I going to start off by saying that I realize that this might not be the most popular post I will ever write, simply because in it I am referencing tarantulas. (I know. Creepy!)
I never in my life thought that I would ever compare myself to one. I’m never been afraid of common household spiders. If my Skid were pressed to say one positive thing about me, it would be that I am the spider killer in the house. However, exotic spiders like tarantulas give me the willies.
My brother had one as a pet when we were teenagers. It was given to him as a gift, much to my consternation. Just knowing that it was in the house had me on guard. I would frequently poke my head into his room to make sure that that top of its cage was securely weighted, so it didn’t get loose.
One day, I got the scare of my life when during one of my periodic checks I found a spider perched atop the weighted piece that held the cage shut. Once I got past the flush of sheer panic, I noticed that there was also a spider in the tank as well. Did he get a second one that got out?!? No. When I stopped seeing spots, I realized that the “spider” on the top of cage was simply the spider’s old exoskeleton that had been preserved.
The spider had recently molted, but my brother decided that it would simply be more fun to scare the holy heck out of us than to tell us about it. (He almost had his sister’s skin to add to his collection because I nearly jumped out of mine.)
In my recent decision to accept that my fertile years are through and that I may never have children of my own without divine, medical, or financial intervention, I am tripping over every stumbling block imaginable. I had a vision for my life and clear expectations of being a mother, and those expectations are very difficult to release. I described this struggle on my blog as “shedding my skin,” which got me thinking about that darn spider.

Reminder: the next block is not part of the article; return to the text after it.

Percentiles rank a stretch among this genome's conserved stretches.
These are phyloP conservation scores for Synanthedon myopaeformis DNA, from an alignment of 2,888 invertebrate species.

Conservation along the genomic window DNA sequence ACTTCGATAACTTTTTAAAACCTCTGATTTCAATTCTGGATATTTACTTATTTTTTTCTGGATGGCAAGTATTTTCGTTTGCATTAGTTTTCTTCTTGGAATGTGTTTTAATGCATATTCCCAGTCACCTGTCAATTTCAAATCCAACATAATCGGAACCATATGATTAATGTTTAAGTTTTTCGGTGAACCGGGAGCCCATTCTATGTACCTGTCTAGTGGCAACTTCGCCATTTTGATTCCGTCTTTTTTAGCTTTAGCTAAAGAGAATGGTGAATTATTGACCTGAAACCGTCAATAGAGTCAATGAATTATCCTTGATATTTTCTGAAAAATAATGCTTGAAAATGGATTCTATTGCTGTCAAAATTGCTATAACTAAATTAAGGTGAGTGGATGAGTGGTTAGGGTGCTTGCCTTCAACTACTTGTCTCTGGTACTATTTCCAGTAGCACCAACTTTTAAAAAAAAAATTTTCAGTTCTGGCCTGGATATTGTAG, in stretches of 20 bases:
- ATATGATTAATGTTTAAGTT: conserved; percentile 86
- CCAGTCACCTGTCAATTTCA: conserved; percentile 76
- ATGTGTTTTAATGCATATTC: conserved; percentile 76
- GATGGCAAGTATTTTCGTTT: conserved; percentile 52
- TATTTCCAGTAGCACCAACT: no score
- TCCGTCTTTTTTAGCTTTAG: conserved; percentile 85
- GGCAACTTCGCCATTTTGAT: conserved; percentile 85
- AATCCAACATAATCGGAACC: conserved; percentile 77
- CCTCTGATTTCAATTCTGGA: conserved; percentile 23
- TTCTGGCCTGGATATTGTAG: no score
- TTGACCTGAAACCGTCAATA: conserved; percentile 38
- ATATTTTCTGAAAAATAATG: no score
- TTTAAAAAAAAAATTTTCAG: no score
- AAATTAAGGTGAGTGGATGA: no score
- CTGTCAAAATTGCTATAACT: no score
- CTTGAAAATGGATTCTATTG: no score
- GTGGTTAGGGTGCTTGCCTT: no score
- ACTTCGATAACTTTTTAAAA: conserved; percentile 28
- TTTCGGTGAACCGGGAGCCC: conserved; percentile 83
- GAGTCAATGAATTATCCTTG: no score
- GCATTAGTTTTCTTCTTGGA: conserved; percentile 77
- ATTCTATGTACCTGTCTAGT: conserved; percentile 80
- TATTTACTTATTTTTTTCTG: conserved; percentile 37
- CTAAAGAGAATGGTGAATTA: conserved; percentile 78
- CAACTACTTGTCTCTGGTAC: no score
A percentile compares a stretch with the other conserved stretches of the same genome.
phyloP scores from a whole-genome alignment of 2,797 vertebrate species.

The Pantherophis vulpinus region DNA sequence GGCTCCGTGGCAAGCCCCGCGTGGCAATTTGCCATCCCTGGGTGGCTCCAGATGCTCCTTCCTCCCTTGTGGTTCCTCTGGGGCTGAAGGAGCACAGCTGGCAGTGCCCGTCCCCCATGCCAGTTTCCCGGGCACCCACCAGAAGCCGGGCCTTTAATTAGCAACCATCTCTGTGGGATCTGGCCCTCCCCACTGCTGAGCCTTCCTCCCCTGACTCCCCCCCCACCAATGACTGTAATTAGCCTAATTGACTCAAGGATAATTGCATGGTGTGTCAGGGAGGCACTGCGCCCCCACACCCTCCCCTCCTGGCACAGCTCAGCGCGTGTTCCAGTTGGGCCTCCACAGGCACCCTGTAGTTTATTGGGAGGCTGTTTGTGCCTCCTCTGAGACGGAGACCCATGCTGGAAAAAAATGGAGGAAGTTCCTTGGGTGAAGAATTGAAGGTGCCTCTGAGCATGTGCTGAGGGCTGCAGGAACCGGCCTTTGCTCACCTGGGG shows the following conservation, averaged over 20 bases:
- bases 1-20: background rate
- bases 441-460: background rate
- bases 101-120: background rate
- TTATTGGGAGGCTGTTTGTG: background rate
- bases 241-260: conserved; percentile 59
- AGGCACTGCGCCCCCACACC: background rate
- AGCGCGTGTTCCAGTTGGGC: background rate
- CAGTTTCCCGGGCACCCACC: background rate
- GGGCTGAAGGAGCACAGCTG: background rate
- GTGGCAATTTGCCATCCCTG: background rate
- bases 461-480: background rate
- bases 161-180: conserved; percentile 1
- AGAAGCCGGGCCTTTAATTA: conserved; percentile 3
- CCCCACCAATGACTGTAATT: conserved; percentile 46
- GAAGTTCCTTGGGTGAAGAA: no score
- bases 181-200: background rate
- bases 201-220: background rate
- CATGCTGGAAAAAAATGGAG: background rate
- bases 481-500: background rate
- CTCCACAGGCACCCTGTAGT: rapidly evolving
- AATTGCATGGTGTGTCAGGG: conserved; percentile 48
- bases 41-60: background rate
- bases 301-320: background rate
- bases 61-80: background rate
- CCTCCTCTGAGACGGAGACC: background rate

After doing a little research about the molting process, I discovered that it makes these creatures very vulnerable, even to their usual prey. To protect itself, a tarantula will make a cradle-like web to lie in while it goes through its changes. When a tarantula has emerged from its old skin, it will be extremely soft, tender, and sensitive until it has developed a new protective layer. I’m now feeling strangely sympathetic. I know the feeling.
So as I continue to “molt”, I will be thankful for what my spider experience has taught me. While I don’t have the luxury of hiding away, I know that I must protect myself and treat myself gently. I also can hold onto the hope that one day I’ll be stronger, and be secure in the knowledge that growth requires vulnerability at certain times in our lives. While the changes ahead remain uncertain, there are things I know sure: change is always inevitable and sometimes painful, and I hope to never live in a house with a tarantula again!
Quasi-Momma (aka: Susan the Spider Killer) is living a childless, but not childfree, life as a stepmom. Her blog, Quasi-Momma, is a collection of her reflections on pregnancy loss, childlessness not by choice, and not-so-blended family life sprinkled with a little gratitude and lot of heart.